At the end of your trek, a fairly frequent bus connects St Dogmaels with Cardigan, where bus services are more plentiful. These include services to Carmarthen, where there are even more bus services as well as a train station (with connections to Manchester).
Transport along the Pembrokeshire Coast Path
St Bride’s Haven
Public transport along the trail is surprisingly good. There is a better-than-expected train service connecting the first few stages of the path between Kilgetty (for Amroth), Saundersfoot, Tenby, Penally, Manorbier, Lamphey and Pembroke.
Milford Haven and Fishguard/Goodwick also have a train service connecting with Carmarthen.
In addition, there are numerous buses trundling up and down the coast. Be warned, however:
Firstly, these buses do not offer a comprehensive service, and to get to point B on the coast path from point A on the coast path, you often have to travel via point C.
Secondly, the services aren’t very frequent, and you may have to wait several hours.
Thirdly, they don’t run every day.
And lastly, there are still fairly significant stretches of the path with no service whatsoever.
Walking the Pembrokeshire Coast Path with a dog
There are a lot of views like this. An awful lot.
The biggest danger for your dog is the same as it is for humans: wandering off the path when on the cliffs and falling onto the rocks below. But whereas most humans are sensible enough not go bounding off the path in the hunt for a rabbit, or a butterfly, or just for the sheer hell of it, dogs can’t be relied upon in these matters.
To be fair to dogs, sometimes it’s not clear that there is a steep drop, particularly if they’re on the small side and their view westwards is obstructed by bracken and other vegetation.
The solution, as always, is to keep your dog on a lead where the path is particularly precipitous.
It’s also a requirement, of course, to keep your dog on a lead through the military ranges; the last thing you want is for your pooch to start digging around an area with unexploded ordnance.
Other than these two dangers, the usual potential hazards apply for dogs: the possibility of being attacked by livestock, the chance that they’ll get sick or injured, or that they may pick up a tick along the way. Just read the taking a dog along the trail page and you’ll find out how to minimise the risk of these, and what to do if any of them happen.
So where might I get lost? You have to try pretty hard to get lost on the Pembrokeshire Coast Path. Assuming that you start at Amroth, as long as you keep the sea to your left you should be heading in the right direction.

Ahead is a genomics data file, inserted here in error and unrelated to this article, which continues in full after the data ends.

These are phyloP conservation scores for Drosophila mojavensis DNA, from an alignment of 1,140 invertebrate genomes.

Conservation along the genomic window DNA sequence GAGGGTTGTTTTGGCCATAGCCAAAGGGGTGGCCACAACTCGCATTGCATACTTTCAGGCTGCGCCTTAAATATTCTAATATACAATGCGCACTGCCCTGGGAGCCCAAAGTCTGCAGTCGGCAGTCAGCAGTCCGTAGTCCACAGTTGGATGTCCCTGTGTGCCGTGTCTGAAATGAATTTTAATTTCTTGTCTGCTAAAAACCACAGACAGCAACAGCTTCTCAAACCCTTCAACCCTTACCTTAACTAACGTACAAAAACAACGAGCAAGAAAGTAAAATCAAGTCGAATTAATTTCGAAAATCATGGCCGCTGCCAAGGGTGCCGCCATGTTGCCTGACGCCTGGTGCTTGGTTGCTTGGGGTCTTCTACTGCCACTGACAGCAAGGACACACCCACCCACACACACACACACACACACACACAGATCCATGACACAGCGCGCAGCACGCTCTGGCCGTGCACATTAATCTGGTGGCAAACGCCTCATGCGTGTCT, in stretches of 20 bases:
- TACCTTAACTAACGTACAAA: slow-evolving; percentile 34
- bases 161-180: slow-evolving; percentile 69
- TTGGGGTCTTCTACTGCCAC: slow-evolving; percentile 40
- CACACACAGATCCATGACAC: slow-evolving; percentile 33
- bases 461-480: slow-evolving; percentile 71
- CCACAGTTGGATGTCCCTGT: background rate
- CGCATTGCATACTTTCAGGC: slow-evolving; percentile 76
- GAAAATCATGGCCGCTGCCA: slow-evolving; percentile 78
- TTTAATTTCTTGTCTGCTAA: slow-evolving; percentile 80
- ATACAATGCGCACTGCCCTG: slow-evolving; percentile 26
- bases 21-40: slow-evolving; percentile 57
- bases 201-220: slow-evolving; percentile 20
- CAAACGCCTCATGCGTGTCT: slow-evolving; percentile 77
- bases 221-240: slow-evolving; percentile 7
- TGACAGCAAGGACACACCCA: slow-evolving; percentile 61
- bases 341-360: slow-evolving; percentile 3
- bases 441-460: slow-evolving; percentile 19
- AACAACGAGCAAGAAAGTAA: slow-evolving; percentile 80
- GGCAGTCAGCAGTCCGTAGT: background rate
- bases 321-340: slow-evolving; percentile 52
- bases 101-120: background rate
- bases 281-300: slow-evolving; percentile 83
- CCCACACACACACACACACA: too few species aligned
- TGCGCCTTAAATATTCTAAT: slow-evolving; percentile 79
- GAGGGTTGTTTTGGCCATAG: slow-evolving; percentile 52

The only exceptions to this are where you are forced to leave the coast, either because the official path leaves it or because the military ranges are closed to walkers and you have to divert around them. But even here, as long as you follow the instructions in the guide book you should be OK.
The only other places where you will have trouble following the path are when you make your way through the larger towns such as Pembroke, Milford Haven, or Tenby. Here the signposts often disappear. You shouldn’t have much trouble rejoining the path as you leave these towns, but it’s usually very unclear what the official path through them actually is. Again, just follow the maps and instructions in the guide book, so at least you’ll be following our interpretation of the official path (even if it’s not the actual, official path!)
Camping and accommodation along the Pembrokeshire Coast Path
Camping This is one of the best national trails for campers, for it’s possible to camp pretty much every night in official campsites.
The hostel situation along the Pembrokeshire Coast is fair, with around half a dozen youth hostels and a couple of independent ones too. A couple of the youth hostels are in quite spectacular locations, too, including one above Manorbier Bay (Lydstep) and one, Pwll Deri, overlooking a lovely stretch of wild coastline.
Note, however, that most of these hostels fall in the latter half of the walk, and for the first half you’ll be largely relying on campsites or B&Bs. There is only one hostels for the first 80 miles. Note, too, that some of them have limited facilities so come prepared.
As for B&Bs and hotels, there are plenty of these and some of them are charming. Remember, however, that this is a very popular tourist spot so book your B&B well in advance if you’re coming in the holidays.
Facilities along the Pembrokeshire Coast Path
An unexpected highlight: Cafe Mor, Freshwater West.
Food and drink Well, you shouldn’t go hungry! There are some great pubs and restaurants along the coast. Many of these are in the larger towns such as Tenby, St David’s, Pembroke etc. But even in the smaller villages along the way you’ll often find a wonderful pub serving food all day. Renowned pubs along the way include The Old Sailors at Pwllgwaelod and The Sloop Inn at Porthgain – you’ll need to book in advance for both of these.